FAAA prepares for pivotal period as advice reforms loom
The Financial Advice Association Australia (FAAA) says this will be a “watershed” year for the profession as it sets out its expectations and priorities for the period.
“It is the year when clarity and certainty about the provision of financial advice should be delivered, both to financial advisers and to Australians who can benefit from their advice,” the peak body’s CEO Sarah Abood said.
“There has been a lot of discussion about what the future of financial advice should look like. It’s our hope and expectation this will be the year that details are worked out and meaningful and positive changes will be delivered.”
A new advice model is in the works after the Federal Government last year announced its response to the Quality of Advice Review final report on ways to improve provision and accessibility of advice. Under the proposed model, life insurers will be allowed to offer “simple” advice to consumers, a move that has sparked concerns from the FAAA.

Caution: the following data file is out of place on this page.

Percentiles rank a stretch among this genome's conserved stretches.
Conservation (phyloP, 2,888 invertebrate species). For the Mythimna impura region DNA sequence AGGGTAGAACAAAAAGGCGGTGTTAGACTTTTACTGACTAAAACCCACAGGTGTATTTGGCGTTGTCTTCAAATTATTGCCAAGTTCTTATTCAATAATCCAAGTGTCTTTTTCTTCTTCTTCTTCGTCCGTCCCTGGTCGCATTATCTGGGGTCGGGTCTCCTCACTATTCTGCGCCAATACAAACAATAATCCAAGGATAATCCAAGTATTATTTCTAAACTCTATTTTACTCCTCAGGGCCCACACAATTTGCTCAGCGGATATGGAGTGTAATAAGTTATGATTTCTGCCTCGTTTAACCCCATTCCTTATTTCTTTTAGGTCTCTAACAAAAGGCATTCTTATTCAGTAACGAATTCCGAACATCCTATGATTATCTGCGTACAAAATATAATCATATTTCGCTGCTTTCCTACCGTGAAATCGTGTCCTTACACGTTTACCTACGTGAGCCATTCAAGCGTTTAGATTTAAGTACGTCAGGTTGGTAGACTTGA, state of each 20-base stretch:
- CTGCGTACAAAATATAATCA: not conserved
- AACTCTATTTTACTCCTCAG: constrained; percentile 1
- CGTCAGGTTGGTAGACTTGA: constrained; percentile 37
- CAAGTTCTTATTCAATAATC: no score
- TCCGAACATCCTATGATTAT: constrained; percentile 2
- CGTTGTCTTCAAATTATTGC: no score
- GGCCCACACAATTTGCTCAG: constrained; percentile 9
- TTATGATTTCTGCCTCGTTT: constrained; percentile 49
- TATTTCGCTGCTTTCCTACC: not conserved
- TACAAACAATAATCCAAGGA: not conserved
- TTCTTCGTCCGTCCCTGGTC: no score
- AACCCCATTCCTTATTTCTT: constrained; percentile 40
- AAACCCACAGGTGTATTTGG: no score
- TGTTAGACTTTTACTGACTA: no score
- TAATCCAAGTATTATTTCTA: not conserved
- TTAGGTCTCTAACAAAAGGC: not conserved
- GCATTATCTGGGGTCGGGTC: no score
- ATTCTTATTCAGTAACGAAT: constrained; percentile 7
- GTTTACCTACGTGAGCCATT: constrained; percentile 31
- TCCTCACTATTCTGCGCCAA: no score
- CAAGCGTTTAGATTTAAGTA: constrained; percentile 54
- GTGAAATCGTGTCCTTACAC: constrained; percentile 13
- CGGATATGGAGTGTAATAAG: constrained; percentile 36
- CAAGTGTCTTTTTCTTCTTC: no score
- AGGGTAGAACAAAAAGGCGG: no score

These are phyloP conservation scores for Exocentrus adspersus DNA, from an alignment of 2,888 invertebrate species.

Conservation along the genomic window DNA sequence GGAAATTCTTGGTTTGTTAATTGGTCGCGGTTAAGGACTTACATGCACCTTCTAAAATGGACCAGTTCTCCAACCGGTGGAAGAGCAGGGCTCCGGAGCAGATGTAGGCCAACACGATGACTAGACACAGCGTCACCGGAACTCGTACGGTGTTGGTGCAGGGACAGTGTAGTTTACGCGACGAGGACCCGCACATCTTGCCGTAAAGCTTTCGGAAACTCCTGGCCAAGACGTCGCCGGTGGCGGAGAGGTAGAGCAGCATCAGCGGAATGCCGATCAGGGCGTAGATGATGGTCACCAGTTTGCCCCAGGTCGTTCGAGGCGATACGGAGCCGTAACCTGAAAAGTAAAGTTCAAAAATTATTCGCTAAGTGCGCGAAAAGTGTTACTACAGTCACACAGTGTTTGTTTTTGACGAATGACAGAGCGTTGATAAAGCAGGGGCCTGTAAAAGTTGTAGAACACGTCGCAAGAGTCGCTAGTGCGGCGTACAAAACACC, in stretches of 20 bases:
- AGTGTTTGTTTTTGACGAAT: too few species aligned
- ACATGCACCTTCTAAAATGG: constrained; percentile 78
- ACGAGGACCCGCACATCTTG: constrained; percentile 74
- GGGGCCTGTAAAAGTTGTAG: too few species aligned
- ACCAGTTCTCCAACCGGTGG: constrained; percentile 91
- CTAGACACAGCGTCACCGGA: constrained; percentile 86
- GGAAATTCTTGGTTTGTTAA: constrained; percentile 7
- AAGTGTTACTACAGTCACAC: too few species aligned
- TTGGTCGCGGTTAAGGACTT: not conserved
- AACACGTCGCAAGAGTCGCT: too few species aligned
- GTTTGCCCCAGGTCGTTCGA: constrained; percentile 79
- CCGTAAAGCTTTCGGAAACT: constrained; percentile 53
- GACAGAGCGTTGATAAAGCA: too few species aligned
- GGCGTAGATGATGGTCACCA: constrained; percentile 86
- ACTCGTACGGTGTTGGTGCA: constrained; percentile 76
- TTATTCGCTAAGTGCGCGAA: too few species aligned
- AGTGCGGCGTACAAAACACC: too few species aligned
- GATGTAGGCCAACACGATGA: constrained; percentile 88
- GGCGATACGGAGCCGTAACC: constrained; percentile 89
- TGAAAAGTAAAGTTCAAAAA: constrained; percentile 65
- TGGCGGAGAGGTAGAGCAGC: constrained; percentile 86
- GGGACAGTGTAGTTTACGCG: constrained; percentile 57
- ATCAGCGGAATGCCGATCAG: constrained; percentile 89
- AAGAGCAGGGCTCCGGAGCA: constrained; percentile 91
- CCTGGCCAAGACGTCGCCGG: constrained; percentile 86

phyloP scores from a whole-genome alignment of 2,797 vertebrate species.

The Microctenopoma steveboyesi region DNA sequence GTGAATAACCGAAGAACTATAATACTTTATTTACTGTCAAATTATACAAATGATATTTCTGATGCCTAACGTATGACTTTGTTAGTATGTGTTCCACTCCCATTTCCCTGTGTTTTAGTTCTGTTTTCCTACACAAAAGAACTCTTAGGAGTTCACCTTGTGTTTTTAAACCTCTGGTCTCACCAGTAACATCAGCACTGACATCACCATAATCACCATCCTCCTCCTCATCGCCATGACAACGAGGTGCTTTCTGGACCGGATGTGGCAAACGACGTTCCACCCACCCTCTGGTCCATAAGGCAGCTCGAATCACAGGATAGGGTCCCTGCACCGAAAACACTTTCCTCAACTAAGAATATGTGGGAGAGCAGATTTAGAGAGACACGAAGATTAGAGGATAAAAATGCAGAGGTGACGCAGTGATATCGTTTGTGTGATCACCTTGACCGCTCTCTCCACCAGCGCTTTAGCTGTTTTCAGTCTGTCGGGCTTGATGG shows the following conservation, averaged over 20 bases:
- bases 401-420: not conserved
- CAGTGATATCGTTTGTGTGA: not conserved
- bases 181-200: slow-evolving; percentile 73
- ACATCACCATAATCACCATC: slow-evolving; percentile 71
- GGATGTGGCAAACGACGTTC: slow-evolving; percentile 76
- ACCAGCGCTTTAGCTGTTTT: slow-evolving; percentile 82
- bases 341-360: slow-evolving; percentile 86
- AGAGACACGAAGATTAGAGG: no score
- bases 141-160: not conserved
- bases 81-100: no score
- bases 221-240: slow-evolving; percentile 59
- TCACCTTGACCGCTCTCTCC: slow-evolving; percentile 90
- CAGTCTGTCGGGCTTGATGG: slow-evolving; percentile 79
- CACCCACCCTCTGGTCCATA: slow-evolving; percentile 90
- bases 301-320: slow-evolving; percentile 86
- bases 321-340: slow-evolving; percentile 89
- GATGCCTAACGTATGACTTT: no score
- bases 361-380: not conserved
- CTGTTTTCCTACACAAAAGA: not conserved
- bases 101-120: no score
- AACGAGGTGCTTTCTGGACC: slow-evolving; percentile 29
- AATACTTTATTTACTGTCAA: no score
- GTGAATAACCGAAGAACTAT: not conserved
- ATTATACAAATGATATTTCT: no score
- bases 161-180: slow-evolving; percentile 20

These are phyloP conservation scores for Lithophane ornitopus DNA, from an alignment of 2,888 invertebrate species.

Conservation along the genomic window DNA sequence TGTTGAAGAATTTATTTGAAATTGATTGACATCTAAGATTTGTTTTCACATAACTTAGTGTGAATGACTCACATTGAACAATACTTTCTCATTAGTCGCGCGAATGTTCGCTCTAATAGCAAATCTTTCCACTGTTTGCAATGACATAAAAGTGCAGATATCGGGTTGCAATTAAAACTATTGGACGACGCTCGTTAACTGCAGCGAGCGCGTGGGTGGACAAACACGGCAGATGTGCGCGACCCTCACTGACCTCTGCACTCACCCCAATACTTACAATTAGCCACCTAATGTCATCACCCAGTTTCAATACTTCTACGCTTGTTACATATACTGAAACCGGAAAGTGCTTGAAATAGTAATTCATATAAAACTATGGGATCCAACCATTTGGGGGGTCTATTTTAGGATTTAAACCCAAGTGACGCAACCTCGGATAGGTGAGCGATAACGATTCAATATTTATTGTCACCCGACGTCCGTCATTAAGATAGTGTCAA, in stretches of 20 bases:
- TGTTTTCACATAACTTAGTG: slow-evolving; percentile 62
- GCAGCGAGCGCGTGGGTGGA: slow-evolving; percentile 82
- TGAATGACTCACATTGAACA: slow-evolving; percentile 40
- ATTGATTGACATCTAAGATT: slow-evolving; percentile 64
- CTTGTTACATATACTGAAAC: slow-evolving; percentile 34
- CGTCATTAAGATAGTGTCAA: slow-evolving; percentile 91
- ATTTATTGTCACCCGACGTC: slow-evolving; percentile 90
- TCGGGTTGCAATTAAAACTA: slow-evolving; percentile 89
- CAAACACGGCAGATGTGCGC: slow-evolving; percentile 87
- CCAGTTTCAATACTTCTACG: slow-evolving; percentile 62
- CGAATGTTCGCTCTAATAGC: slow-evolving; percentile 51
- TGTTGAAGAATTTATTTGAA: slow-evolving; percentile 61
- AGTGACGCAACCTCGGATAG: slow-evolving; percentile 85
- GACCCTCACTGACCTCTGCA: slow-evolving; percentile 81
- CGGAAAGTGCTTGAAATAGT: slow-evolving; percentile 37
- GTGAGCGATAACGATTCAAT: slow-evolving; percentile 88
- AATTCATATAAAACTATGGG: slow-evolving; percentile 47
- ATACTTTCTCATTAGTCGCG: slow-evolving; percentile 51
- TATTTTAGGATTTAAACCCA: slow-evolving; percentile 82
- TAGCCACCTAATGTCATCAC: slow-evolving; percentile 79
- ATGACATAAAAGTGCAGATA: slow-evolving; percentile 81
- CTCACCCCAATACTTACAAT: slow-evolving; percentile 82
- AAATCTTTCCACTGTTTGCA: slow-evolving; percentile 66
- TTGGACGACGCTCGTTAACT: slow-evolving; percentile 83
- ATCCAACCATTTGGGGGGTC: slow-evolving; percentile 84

Ms Abood says the association has been generally supportive of the package proposed by the Government in response to the advice review, but cautions “there is still a way to go, with important detail still missing in some areas”.
“We are calling on government and regulatory bodies to move swiftly to provide the necessary detail, and timelines for consultation and implementation,” she said.
The FAAA will ask members to respond quickly, and in numbers, to any consultations or submissions, so it can develop a prompt “unified response”, Ms Abood says. “We know there are diverse views among our members and it is essential we hear from as many as possible.”
Other key matters for the FAAA include addressing the rising cost of doing business, engaging with Australians about the importance of financial advice and attracting new advisers to the profession.
“We need more great advisers, and to achieve that we need to get the message out there that financial planning has a really attractive career path,” Ms Abood said.
“There is no reason we can’t reach more than 100,000 financial advisers. There are about 200,000 registered accountants in Australia, and the need for financial advice is just as significant.”
She says the peak body is also further exploring the use of technology in financial planning, where opportunities exist to streamline operations and reduce cost.
“We will be including the role of artificial intelligence, looking at both its ability to assist in the delivery of advice but also its potential to do damage,” Ms Abood said. “There are a range of social, ethical and legal questions that we will be working through with members in this space.”